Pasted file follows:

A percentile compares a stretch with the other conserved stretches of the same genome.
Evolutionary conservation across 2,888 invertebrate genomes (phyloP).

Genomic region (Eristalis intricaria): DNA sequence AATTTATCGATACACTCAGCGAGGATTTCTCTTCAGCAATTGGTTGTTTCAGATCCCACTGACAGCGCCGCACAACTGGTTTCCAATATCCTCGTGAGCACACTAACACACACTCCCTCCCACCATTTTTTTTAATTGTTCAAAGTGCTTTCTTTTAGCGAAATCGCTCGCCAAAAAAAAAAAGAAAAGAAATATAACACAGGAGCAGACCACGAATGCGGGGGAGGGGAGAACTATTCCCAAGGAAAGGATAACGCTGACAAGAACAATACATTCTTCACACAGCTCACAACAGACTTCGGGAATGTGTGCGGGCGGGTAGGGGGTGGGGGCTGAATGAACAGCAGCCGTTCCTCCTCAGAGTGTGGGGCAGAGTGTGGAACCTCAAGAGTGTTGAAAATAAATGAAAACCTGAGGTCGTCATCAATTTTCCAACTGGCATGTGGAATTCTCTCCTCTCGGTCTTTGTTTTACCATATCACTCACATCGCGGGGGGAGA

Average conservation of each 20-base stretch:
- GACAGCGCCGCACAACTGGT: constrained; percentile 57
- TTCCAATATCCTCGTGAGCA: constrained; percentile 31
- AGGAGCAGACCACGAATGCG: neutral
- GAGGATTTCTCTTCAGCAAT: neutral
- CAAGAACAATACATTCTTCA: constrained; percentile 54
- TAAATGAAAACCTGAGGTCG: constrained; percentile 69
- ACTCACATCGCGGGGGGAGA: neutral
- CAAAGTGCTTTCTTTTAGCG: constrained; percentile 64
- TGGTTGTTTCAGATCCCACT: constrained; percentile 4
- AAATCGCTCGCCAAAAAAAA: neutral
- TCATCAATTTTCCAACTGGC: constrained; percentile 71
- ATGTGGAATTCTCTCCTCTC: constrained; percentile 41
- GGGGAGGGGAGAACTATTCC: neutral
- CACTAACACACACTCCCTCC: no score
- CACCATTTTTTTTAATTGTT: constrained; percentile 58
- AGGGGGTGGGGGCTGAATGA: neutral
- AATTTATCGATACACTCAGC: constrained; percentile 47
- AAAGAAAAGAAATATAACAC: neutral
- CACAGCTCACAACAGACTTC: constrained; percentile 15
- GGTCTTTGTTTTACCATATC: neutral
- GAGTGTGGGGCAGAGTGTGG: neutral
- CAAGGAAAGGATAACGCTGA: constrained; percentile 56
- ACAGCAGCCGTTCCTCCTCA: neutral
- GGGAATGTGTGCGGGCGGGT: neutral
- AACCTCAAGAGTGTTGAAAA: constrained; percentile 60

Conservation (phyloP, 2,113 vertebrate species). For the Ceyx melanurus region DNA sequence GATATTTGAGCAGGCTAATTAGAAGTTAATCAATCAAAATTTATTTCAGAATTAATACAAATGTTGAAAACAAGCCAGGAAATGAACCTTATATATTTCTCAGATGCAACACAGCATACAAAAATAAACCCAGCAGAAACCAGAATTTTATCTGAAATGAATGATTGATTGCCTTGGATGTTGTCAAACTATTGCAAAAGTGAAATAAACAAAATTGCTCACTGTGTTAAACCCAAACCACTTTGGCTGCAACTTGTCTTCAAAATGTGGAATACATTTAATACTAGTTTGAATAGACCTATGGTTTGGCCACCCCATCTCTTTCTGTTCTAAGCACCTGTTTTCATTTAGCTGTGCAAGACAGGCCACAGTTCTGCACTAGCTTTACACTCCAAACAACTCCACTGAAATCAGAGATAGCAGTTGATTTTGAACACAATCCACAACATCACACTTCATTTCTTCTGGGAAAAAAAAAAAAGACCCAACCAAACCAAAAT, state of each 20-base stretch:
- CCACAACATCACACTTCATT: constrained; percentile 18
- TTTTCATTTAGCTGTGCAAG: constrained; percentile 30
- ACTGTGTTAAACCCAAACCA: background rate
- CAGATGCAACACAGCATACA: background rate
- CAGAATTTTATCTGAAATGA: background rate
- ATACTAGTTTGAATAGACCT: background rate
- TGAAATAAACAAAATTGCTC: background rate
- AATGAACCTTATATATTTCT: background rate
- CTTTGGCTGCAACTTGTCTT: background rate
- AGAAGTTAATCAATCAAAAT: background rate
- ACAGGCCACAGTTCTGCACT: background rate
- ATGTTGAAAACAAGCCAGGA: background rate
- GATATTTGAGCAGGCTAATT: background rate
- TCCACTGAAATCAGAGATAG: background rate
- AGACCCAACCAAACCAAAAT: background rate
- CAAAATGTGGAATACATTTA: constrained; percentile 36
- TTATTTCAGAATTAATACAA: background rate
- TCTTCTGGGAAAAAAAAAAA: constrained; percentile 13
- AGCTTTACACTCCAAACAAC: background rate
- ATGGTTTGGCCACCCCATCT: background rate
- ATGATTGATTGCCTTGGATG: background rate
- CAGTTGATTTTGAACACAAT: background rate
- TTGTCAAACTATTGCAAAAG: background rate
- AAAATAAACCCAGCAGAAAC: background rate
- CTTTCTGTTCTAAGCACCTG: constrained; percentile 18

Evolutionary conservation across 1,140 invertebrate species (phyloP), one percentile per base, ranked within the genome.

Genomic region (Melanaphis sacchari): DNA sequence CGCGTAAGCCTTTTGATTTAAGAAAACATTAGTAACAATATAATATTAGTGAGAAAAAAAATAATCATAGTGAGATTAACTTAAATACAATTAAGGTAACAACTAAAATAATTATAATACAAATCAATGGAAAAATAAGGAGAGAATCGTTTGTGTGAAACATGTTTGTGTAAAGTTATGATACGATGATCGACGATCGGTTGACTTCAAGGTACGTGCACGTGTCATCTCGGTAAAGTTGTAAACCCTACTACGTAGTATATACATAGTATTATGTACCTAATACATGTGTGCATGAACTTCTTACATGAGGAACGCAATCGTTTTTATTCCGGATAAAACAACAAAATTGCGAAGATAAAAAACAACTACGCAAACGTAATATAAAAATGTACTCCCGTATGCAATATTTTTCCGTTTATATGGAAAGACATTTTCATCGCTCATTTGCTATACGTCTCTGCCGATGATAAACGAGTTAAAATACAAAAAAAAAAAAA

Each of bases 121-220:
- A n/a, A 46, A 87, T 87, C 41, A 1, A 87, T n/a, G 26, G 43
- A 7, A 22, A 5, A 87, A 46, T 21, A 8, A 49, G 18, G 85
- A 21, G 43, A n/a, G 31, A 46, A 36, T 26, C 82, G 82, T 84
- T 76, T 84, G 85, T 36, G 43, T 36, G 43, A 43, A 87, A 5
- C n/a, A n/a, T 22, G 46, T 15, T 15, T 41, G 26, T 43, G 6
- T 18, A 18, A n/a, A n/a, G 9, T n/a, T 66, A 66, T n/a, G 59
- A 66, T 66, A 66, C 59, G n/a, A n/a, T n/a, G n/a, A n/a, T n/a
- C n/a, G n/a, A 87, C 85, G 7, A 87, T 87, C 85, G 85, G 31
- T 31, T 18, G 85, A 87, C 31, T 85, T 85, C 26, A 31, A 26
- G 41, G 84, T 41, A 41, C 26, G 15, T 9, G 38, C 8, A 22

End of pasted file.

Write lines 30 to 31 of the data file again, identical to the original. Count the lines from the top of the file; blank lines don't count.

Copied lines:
Conservation (phyloP, 2,113 vertebrate species). For the Ceyx melanurus region DNA sequence GATATTTGAGCAGGCTAATTAGAAGTTAATCAATCAAAATTTATTTCAGAATTAATACAAATGTTGAAAACAAGCCAGGAAATGAACCTTATATATTTCTCAGATGCAACACAGCATACAAAAATAAACCCAGCAGAAACCAGAATTTTATCTGAAATGAATGATTGATTGCCTTGGATGTTGTCAAACTATTGCAAAAGTGAAATAAACAAAATTGCTCACTGTGTTAAACCCAAACCACTTTGGCTGCAACTTGTCTTCAAAATGTGGAATACATTTAATACTAGTTTGAATAGACCTATGGTTTGGCCACCCCATCTCTTTCTGTTCTAAGCACCTGTTTTCATTTAGCTGTGCAAGACAGGCCACAGTTCTGCACTAGCTTTACACTCCAAACAACTCCACTGAAATCAGAGATAGCAGTTGATTTTGAACACAATCCACAACATCACACTTCATTTCTTCTGGGAAAAAAAAAAAAGACCCAACCAAACCAAAAT, state of each 20-base stretch:
- CCACAACATCACACTTCATT: constrained; percentile 18